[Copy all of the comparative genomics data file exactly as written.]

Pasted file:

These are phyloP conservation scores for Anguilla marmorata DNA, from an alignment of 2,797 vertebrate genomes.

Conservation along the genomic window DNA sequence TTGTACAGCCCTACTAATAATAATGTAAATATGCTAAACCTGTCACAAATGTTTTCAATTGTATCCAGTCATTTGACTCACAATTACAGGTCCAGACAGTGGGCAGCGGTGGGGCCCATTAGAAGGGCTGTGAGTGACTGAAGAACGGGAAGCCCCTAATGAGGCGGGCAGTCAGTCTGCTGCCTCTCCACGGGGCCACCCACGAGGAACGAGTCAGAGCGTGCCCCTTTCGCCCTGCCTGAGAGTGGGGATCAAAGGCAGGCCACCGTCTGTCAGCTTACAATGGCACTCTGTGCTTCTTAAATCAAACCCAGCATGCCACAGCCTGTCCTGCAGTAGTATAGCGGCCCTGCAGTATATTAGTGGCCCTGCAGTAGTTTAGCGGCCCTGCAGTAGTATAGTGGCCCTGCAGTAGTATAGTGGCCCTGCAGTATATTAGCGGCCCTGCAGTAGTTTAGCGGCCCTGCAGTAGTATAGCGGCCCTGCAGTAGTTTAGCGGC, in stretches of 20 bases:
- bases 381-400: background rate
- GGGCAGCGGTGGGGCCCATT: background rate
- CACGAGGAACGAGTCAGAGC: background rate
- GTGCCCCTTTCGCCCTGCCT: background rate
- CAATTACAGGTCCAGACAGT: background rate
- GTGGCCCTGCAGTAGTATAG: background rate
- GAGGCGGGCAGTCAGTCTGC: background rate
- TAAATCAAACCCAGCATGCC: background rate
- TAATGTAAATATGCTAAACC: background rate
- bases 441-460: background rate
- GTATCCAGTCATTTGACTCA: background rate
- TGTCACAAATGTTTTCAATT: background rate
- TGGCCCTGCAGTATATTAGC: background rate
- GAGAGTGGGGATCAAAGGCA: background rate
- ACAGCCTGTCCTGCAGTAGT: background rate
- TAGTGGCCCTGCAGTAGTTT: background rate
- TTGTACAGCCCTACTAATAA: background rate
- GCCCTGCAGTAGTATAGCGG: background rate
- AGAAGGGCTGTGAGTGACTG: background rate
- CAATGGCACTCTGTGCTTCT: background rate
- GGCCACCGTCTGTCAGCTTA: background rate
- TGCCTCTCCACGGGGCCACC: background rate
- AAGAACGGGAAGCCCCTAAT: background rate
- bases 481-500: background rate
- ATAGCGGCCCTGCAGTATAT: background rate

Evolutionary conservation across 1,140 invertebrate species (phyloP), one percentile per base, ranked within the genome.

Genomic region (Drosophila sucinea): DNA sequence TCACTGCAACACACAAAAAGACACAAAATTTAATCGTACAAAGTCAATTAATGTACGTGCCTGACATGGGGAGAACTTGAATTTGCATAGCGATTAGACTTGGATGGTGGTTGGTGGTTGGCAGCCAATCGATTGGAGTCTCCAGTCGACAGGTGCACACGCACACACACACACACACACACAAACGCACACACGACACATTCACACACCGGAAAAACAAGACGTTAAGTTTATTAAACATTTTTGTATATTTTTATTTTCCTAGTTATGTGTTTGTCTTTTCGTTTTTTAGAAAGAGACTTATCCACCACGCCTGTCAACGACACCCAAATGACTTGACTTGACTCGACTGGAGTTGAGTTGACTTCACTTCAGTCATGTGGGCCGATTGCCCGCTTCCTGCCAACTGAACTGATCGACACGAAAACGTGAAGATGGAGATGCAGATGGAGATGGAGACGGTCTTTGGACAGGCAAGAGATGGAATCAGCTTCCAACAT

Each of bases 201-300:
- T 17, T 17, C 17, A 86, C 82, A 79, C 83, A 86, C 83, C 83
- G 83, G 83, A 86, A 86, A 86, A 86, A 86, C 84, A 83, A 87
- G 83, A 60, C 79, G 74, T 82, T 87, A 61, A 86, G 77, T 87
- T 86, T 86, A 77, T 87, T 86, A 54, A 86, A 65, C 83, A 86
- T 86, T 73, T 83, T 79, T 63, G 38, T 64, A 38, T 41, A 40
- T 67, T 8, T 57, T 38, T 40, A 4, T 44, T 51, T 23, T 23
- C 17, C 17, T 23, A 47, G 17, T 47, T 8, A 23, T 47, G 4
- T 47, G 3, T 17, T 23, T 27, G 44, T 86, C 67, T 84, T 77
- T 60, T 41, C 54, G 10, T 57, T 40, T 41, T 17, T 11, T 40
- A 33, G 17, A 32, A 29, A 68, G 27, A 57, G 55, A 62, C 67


These are phyloP conservation scores for Anguilla marmorata DNA, from an alignment of 2,797 vertebrate genomes.

Conservation along the genomic window DNA sequence TTGTACAGCCCTACTAATAATAATGTAAATATGCTAAACCTGTCACAAATGTTTTCAATTGTATCCAGTCATTTGACTCACAATTACAGGTCCAGACAGTGGGCAGCGGTGGGGCCCATTAGAAGGGCTGTGAGTGACTGAAGAACGGGAAGCCCCTAATGAGGCGGGCAGTCAGTCTGCTGCCTCTCCACGGGGCCACCCACGAGGAACGAGTCAGAGCGTGCCCCTTTCGCCCTGCCTGAGAGTGGGGATCAAAGGCAGGCCACCGTCTGTCAGCTTACAATGGCACTCTGTGCTTCTTAAATCAAACCCAGCATGCCACAGCCTGTCCTGCAGTAGTATAGCGGCCCTGCAGTATATTAGTGGCCCTGCAGTAGTTTAGCGGCCCTGCAGTAGTATAGTGGCCCTGCAGTAGTATAGTGGCCCTGCAGTATATTAGCGGCCCTGCAGTAGTTTAGCGGCCCTGCAGTAGTATAGCGGCCCTGCAGTAGTTTAGCGGC, in stretches of 20 bases:
- bases 381-400: background rate
- GGGCAGCGGTGGGGCCCATT: background rate
- CACGAGGAACGAGTCAGAGC: background rate
- GTGCCCCTTTCGCCCTGCCT: background rate
- CAATTACAGGTCCAGACAGT: background rate
- GTGGCCCTGCAGTAGTATAG: background rate
- GAGGCGGGCAGTCAGTCTGC: background rate
- TAAATCAAACCCAGCATGCC: background rate
- TAATGTAAATATGCTAAACC: background rate
- bases 441-460: background rate
- GTATCCAGTCATTTGACTCA: background rate
- TGTCACAAATGTTTTCAATT: background rate
- TGGCCCTGCAGTATATTAGC: background rate
- GAGAGTGGGGATCAAAGGCA: background rate
- ACAGCCTGTCCTGCAGTAGT: background rate
- TAGTGGCCCTGCAGTAGTTT: background rate
- TTGTACAGCCCTACTAATAA: background rate
- GCCCTGCAGTAGTATAGCGG: background rate
- AGAAGGGCTGTGAGTGACTG: background rate
- CAATGGCACTCTGTGCTTCT: background rate
- GGCCACCGTCTGTCAGCTTA: background rate
- TGCCTCTCCACGGGGCCACC: background rate
- AAGAACGGGAAGCCCCTAAT: background rate
- bases 481-500: background rate
- ATAGCGGCCCTGCAGTATAT: background rate

Evolutionary conservation across 1,140 invertebrate species (phyloP), one percentile per base, ranked within the genome.

Genomic region (Drosophila sucinea): DNA sequence TCACTGCAACACACAAAAAGACACAAAATTTAATCGTACAAAGTCAATTAATGTACGTGCCTGACATGGGGAGAACTTGAATTTGCATAGCGATTAGACTTGGATGGTGGTTGGTGGTTGGCAGCCAATCGATTGGAGTCTCCAGTCGACAGGTGCACACGCACACACACACACACACACACAAACGCACACACGACACATTCACACACCGGAAAAACAAGACGTTAAGTTTATTAAACATTTTTGTATATTTTTATTTTCCTAGTTATGTGTTTGTCTTTTCGTTTTTTAGAAAGAGACTTATCCACCACGCCTGTCAACGACACCCAAATGACTTGACTTGACTCGACTGGAGTTGAGTTGACTTCACTTCAGTCATGTGGGCCGATTGCCCGCTTCCTGCCAACTGAACTGATCGACACGAAAACGTGAAGATGGAGATGCAGATGGAGATGGAGACGGTCTTTGGACAGGCAAGAGATGGAATCAGCTTCCAACAT

Each of bases 201-300:
- T 17, T 17, C 17, A 86, C 82, A 79, C 83, A 86, C 83, C 83
- G 83, G 83, A 86, A 86, A 86, A 86, A 86, C 84, A 83, A 87
- G 83, A 60, C 79, G 74, T 82, T 87, A 61, A 86, G 77, T 87
- T 86, T 86, A 77, T 87, T 86, A 54, A 86, A 65, C 83, A 86
- T 86, T 73, T 83, T 79, T 63, G 38, T 64, A 38, T 41, A 40
- T 67, T 8, T 57, T 38, T 40, A 4, T 44, T 51, T 23, T 23
- C 17, C 17, T 23, A 47, G 17, T 47, T 8, A 23, T 47, G 4
- T 47, G 3, T 17, T 23, T 27, G 44, T 86, C 67, T 84, T 77
- T 60, T 41, C 54, G 10, T 57, T 40, T 41, T 17, T 11, T 40
- A 33, G 17, A 32, A 29, A 68, G 27, A 57, G 55, A 62, C 67